Gold Cup hero Don Cossack the big attraction at RoR National Championships
The 2016 Gold Cup hero Don Cossack is returning to Aintree – where he won the Grade 1 Melling Chase – as one of a record 318 ex-racehorses competing in the Retraining of Racecourses Goffs UK National Championships.
The event, which takes place from Tuesday until Sunday, showcases retired racehorses who have subsequently been trained in eventing classes, including showjumping, dressage and showing.
Don Cossack, who was a six-time Grade 1 winner, will be joined by plenty of other popular horses, including the 2010 Stayers' Hurdle runner-up Time For Rupert and triple Topham Chase winner Always Waining.
Also among the horses on show will be Doncaster Cup winner Times Up, Franchoek, Noland, Ransom Note and Carlito Brigante.
Between them, the 318 horses entered for the 90 classes at the championships ran more than 5,000 times during their racing careers, winning 599 races under rules.
The dressage series championships start proceedings on Tuesday, running until Thursday. On Friday there is a performance day of jumping classes and arena eventing, while at the weekend it's the RoR National Showing Championships, culminating in an evening performance on Sunday and the crowning of the Goffs UK Supreme Champion, with its prize of £2,500 to the winner.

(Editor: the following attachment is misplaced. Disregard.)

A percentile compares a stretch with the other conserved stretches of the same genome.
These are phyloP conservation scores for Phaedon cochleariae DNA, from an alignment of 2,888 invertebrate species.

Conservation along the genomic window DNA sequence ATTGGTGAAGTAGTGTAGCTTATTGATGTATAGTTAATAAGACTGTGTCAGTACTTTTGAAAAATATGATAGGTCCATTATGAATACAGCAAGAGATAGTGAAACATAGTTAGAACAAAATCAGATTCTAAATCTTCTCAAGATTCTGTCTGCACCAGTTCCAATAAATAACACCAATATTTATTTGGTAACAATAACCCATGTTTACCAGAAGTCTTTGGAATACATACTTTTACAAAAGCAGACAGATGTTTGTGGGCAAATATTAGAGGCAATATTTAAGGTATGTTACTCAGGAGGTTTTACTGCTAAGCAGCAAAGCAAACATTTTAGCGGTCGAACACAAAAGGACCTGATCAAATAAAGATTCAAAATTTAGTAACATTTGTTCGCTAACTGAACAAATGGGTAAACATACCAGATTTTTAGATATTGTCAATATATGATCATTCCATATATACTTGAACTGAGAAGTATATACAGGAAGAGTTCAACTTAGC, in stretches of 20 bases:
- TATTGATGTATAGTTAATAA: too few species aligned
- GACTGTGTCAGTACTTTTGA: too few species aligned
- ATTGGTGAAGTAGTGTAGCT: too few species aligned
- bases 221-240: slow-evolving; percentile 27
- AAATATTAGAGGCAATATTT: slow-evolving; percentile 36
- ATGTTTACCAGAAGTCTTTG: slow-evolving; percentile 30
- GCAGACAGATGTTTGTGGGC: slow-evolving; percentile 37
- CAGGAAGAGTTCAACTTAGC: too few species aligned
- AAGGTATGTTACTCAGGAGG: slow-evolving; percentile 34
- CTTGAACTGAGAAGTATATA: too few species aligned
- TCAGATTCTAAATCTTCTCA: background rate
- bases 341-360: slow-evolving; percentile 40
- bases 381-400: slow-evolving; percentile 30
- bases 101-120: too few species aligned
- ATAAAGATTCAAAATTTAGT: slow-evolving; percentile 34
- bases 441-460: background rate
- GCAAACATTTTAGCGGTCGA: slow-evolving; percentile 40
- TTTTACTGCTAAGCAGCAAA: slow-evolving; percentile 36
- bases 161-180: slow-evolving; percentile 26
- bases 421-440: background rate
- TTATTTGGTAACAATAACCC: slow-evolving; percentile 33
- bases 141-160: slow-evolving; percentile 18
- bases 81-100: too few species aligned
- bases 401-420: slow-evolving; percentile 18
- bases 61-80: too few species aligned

All three previous Supreme Champions hold entries again, although the 2015 victor Jack The Giant is now competing in dressage and the 2016 winner Beware Chalk Pit is entered only for ‘in-hand’ showing classes. However, last year’s champion Wild West will attempt to defend his crown.
The event is open to the public on all six days and admission is free.
RoR chief executive Di Arbuthnot said: "It's wonderful how this event continues to develop, attracting such quality, as well as quantity, in terms of the former racehorses entered.
"However, a horse’s rating on the racetrack counts for nothing in the dressage, showing or jumping arena, and that's one of the strengths of RoR’s competitions – it provides opportunities for all former racehorses to excel in a different discipline."
She added: "The whole event has a wonderful feelgood factor and it is vastly rewarding to see the pleasure working with former racehorses gives people.
"It doesn't matter whether they're competing in the elite finals or just a regular class, the smiles on their faces say it all."
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